Dei'ah veDibur - Information & Insight

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23 Shvat 5772 - February 16, 2012 | Mordecai Plaut, director Published Weekly










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"Reb Berel" — HaRav Yosef Dov Soloveitchik, zt"l

In honor of his yahrtzeit, 2 Adar

From that fateful day onwards, the day of the passing of his father R' Yitzchok Zeev, zt"l, HaRav Yosef Dov didn't stop giving shiurim. Reb Berel, as he was known, was commanded by his father to continue teaching the talmidim, a command which he carried out even with mesirus nefesh at times, until and inclusive of his dying day.

There were days in his later years when he was physically unable to do anything and, his failing strength notwithstanding, he would still give over the shiur. He expended tremendous effort into preparing what to say to the talmidim and perhaps even more effort into deciding what to refrain from saying. Thus, he would often tell his students, "Here in Brisk, far more than learning what to be mechadesh we have to learn what not to be mechadesh and not to explain."

At the levaya of Reb Berel his son, HaRav Avrohom Yehoshua, now rosh yeshiva of Brisk, quoted the niftar as having often said: "Mesirus nefesh is needed not only for limud Torah itself, but also for amoloh shel Torah. One has to toil selflessly to understand a difficult svoroh. That is what is required of a ben Torah." He would add that this type of selflessness is the most difficult, for it is constantly hidden and no one will ever know or realize the extent of yegiyah that went into understanding a fine profound svoroh.

In addition to the regular shiurim in Kodshim, from the year 5720, the year of his father's petiroh, Reb Berel gave shiurim in Zeroim and Taharos to a group of outstanding talmidim. Unique in their pleasantness, these shiurim would begin at nine in the evening and continue into the late hours of the night as each talmid tried to attain the maximum learning while savoring the special taste of the shiur.

During one of these sessions, the group finished learning maseches Pei'ah in the middle of the zman. Without stopping for a moment, Rabbeinu asked the talmidim which masechta they would like to begin next, and upon their request immediately gave a full shiur of several hours in maseches Ma'aser Sheni, as though he had been prepared for it.

It is no wonder, therefore, that streams of people came knocking on his door begging to learn under the wings of the great Rosh Yeshiva. One of these was HaRav Elya Lopian, zt"l, mashgiach of Kfar Chassidim, with a grandson whom he wished to enroll. Reb Berel showed him the small, packed-full room where shiurim took place and no explanation was necessary. There was simply no room for another bochur. Reb Elya beheld the size of the room and the number of talmidim therein and insisted: For so many talmidim to fit into such a small hall there cannot be anything but a miracle taking place. And if it is ma'aseh nissim, then one more will make no difference! Somehow, the ness extended to squeeze in the grandson of R' Elya too.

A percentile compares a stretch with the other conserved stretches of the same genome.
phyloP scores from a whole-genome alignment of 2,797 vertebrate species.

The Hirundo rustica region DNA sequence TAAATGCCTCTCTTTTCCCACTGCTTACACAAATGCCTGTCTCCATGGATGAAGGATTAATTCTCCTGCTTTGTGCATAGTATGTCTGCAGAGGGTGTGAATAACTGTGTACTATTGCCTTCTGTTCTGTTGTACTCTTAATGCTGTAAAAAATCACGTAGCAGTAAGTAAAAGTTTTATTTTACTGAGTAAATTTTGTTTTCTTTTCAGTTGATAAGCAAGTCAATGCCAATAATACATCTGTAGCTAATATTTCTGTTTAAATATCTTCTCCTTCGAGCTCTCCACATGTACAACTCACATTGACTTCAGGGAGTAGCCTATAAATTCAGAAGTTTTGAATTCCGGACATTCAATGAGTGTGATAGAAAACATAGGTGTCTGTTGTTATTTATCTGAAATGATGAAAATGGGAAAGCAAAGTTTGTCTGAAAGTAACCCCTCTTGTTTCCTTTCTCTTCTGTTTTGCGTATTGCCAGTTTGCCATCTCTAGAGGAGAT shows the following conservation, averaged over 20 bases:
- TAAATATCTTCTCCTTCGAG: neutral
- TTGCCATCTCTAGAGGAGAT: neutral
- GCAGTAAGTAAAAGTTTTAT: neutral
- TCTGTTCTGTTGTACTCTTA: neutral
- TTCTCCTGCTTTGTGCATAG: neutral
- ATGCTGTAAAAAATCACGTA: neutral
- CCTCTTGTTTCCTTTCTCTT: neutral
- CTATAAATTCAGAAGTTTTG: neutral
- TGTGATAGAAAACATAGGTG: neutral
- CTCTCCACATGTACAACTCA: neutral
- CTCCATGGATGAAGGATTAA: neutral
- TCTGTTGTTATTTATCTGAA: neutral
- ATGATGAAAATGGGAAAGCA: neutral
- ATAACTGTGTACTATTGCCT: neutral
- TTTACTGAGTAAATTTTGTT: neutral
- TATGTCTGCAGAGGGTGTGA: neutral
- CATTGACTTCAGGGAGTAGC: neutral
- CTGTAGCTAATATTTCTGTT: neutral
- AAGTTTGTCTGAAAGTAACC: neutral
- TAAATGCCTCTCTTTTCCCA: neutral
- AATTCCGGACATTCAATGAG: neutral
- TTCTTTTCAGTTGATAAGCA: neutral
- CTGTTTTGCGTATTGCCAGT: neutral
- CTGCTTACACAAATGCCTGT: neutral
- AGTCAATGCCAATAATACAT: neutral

The love of Reb Berel towards his talmidim was soul- binding, extending far beyond the regular rebbi-pupil relationship. With fatherly care he imbued in them yiras Shomayim, exemplary middos and clear, pure hashkofoh.

In earlier years, the Chumash shiur was known to go on for many hours, while R' Yoshe Ber transmitted the daas Torah of his father, Reb Yitzchok Zev, zt"l, exactly as he had received it in turn from his father, Reb Chaim Brisker, zt"l.

However, in later years the Chumash shiur would only take about two hours. The reason is given by a talmid who was present at the time of the abrupt change.

On a motzei Shabbos, Rabbeinu was teaching Chumash and, in connection to the parsha, strongly protested the actions of an askan that had caused a serious breach in the wall of Yiddishkeit.

Nodding in agreement, one of the talmidim exclaimed, "Oh yes, this askan is a thief," and went on to relate all the fellow's misdeeds and bad character traits.

Rabbeinu stopped him in mid-sentence. "That is loshon hora. Are we discussing people here? We are protesting against the actions and the shittah, not the man personally. I see I have been misunderstood," he added sadly. "And in that case I will have to shorten the shiur." From then on the shiur was considerably shorter to avoid a similar occurrence.